If the antenna is set up rotatable, it is possible to reduce an interfering signal considerably and set it to maximum if the signal is weak.
The performance depends on conditions, the time of day and the beam angle of the transmitting station. The reception with the loop can be less than the dipole, but also stronger. The comparison must be done over a longer period of time in order to be able to assess properly.
The impedance of the antenna depends on the frequency. The lower the frequency, the lower the impedance. The maximum impedance will be approximately 130 Ohms at a frequency (≈ 80 MHz) where the loop is a full wave.
A shielded loop has once again been compared to the wire loop. After testing over a longer period, it appears that a shielded loop has less interference.
In the following images nothing was changed to the receiver (IC7300). It was switched from the inverted V antenna to the active antenna as quickly as possible to get both images as identical as possible. Before taking the test, the amateur band or a bit outside of it was tuned to a signal that was as constant as possible. It will be clear that test were not done at the same time of day.
Receiving 160 kHz - 70 MHz.
Switching between both antennas was a matter of seconds with the click of a tumbler switch.
Image with active loop on a 50 cm pole.
A choke balun (line insulator) was used for output coupling. That is easy to assemble for home brewers and ensures transmission of a very broad spectrum.
A DC power for the amplifier can be supplied through the choke balun, but to avoid pre-magnetization of the coil core, supplying was chosen via two large chokes.
An interesting experience was keeping the output floating, because this made the reception quieter. A PNS statement (probably nonsense statement) may be that the ground plane of the PCB, which was connected to the ground of the output connector, despite its small size, acts as a mini whip antenna sothat unwanted signals reach the receiver via the screen of the coax cable.
OTHER SIMPLER CIRCUIT
This performs almost as well as the previous system and for its simplicity it is my preference. If one compares both systems at some distance, the difference is minimal.
With the same PCB this circuit can be made.
In the following images nothing was changed to the receiver (IC7300). It was switched from the inverted V (2 × 16.55m) antenna to the active antenna as quickly as possible to get both images as identical as possible. An automatic antenna tuner per amateur band ensured that the inverted V antenna system was brought into resonance. Before taking the test, the amateur band or a bit outside of it was tuned to a signal that was as constant as possible. It will be clear that test were not done at the same time of day.
The dipole (inverted V) has a 12m mast as its suspension point. The loop was mounted on a 1.70m wooden pole.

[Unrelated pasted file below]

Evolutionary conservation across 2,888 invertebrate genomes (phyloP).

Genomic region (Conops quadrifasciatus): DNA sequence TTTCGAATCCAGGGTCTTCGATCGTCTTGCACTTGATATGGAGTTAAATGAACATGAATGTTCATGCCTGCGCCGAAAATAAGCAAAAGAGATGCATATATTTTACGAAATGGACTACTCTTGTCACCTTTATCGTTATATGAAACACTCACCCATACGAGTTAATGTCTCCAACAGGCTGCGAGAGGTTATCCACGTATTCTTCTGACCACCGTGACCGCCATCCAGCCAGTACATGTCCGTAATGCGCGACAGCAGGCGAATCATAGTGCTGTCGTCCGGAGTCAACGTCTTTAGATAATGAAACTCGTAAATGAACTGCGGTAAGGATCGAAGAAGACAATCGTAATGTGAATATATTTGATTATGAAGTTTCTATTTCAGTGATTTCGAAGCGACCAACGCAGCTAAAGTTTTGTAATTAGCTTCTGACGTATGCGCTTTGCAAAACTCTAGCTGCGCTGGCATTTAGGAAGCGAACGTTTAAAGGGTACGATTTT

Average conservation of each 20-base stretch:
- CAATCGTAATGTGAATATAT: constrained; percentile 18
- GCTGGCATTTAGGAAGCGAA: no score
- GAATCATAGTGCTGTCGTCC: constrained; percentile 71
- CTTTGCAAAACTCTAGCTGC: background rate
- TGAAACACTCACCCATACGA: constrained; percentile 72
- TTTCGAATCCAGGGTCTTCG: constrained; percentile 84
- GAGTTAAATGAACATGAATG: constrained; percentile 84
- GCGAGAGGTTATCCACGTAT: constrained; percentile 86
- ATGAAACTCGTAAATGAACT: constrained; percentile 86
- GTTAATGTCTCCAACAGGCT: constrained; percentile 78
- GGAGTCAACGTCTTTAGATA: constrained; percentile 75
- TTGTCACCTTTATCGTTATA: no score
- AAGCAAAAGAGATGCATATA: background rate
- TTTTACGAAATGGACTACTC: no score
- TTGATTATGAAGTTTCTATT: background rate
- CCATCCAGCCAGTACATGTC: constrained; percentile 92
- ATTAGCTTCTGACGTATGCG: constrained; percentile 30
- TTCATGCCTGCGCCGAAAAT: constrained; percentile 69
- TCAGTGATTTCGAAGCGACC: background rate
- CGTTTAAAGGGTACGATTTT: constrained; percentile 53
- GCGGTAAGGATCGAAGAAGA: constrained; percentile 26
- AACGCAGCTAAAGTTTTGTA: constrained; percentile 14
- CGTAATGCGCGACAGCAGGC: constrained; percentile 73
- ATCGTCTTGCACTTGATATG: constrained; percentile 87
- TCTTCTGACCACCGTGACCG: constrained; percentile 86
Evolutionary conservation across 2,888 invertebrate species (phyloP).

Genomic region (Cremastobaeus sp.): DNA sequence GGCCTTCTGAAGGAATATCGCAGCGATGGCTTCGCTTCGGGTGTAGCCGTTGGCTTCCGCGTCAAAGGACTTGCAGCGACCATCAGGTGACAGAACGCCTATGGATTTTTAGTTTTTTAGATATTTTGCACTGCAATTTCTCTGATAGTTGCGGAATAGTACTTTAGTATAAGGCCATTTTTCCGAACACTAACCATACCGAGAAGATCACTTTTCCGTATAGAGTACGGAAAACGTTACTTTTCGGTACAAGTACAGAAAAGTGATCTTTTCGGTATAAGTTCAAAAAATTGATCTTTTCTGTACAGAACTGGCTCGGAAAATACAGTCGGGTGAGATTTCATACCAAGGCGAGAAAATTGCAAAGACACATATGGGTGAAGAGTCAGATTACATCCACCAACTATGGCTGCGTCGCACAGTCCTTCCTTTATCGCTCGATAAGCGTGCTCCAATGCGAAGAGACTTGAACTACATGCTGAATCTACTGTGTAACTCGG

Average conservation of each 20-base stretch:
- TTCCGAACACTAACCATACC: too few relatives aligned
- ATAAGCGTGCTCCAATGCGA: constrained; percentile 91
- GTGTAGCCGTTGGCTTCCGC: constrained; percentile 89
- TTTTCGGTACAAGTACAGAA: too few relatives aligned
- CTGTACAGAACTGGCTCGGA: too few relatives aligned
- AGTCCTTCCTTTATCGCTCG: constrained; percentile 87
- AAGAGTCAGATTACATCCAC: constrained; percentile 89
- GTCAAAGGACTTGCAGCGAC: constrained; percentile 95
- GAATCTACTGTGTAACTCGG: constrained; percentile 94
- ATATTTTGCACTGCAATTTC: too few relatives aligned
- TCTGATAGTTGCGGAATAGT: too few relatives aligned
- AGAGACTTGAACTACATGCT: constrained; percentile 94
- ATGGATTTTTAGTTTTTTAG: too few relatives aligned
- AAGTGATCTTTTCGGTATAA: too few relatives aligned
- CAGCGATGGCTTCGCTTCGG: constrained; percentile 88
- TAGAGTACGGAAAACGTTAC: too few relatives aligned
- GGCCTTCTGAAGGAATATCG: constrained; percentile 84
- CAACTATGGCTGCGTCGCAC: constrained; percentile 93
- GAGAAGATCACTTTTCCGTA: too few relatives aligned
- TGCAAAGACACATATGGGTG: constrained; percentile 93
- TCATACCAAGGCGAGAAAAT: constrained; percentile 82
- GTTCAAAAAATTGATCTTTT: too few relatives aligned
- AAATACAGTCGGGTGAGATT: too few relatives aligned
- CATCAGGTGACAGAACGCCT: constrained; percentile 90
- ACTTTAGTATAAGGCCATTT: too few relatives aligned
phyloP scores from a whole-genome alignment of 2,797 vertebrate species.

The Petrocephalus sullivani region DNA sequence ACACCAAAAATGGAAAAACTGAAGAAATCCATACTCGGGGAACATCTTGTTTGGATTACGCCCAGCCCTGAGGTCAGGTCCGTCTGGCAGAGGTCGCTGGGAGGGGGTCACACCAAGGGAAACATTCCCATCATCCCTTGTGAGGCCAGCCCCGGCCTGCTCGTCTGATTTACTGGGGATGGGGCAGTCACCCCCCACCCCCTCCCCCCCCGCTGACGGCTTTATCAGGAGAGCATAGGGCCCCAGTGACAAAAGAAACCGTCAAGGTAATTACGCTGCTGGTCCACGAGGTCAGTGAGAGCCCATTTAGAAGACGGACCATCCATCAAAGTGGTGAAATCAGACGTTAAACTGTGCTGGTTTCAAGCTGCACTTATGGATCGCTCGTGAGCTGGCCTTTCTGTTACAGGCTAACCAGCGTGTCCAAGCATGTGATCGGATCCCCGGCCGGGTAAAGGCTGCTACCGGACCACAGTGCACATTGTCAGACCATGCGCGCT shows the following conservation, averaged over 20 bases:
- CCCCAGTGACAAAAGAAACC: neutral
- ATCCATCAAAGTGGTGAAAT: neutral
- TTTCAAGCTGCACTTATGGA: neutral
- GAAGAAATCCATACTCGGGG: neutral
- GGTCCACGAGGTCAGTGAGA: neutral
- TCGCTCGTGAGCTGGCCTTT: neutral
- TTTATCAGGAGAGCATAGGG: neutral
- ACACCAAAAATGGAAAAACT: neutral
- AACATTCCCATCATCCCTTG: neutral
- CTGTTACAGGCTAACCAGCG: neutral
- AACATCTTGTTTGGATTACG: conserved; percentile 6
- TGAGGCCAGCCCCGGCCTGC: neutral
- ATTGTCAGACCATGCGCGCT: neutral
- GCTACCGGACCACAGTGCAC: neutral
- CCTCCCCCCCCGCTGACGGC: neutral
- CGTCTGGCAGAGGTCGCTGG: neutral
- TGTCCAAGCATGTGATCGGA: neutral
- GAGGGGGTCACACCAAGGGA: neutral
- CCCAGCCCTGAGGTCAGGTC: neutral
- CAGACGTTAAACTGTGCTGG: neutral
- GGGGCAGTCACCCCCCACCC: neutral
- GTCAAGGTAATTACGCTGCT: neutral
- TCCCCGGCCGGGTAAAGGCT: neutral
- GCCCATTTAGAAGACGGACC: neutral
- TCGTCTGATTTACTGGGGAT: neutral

Bacons 50.425MHz and 70.070MHz.
BBC Radio 4, 198 kHz.
Not disappointing for such a simple circuit, especially when you actually compare it with other designs published on the internet.
This result with such a simple circuit was a pleasant surprise. If you look closely at the images, you will see that the loop has a little less signal than the wire dipole. However, keep in mind that the top of this antenna is 12 m and the system is matched into resonance with an automatic antenna tuner. The loop, on the other hand, is on a 1.70 m pole and is broadband.
EXPERIMENTS WITH AMPLIFIERS
The advantage of a balance circuit is the suppression of even harmonics.
To my surprise, someone had already experimented with the balanced design.
“Tonight I made the loop Amp as it is on your site, There were still a number of new RCA 2N5109's from the 1970s!
The amplifier works well, even below 100 kHz it is two S points stronger than my old BC design. Above 3 MHz to 15 MHz, the gain increases even more and should actually be reduced a bit because the S meter already shows 1.5 S unit. On the other hand, all stations are very strong. It sounds like a good S/N ratio, it works better than with the INA amplifier.
The reception from 50 to 500 kHz is simply superb and can compete with an expensive long-wire antenna. The loop (130cm) with the internal conductor as one turn is approximately 4 µH.
When I insert a second winding (double loop) it becomes close to 10 µH and the reception in this range is even better. The signal of BBC on 198 kHz is over S9 and you can hear all beep and whistle beacons below 100 kHz.
I'm probably going to use a relay to choose between one or two turns, because it is really worth it!”.
THE BEST TESTED SYSTEM
This design was chosen because it met our requirements: simple, well-performing, with standard components and suitable for DIY.
If a circuit has too much gain then it can be reduced with a resistance. This is the old larger PCB that was well suited for experimenting.
Transformers at the input and output cause losses or limit the bandwidth and can have unwanted resonances. Due to (sometimes) many windings with extra capacitance, the question is what remains of such a balancing. That is why I prefer a toroid core as a line insulator/choke balun, where it is possible to separate windings from each other so that they do not lie against each other along their entire length. Moreover, that system is suitable for DIY. The toroid core used here is type 2P80 and with 10 bifilar turns, the inductance is approximately 377 µH measured with a Chinese M4070 LCR meter.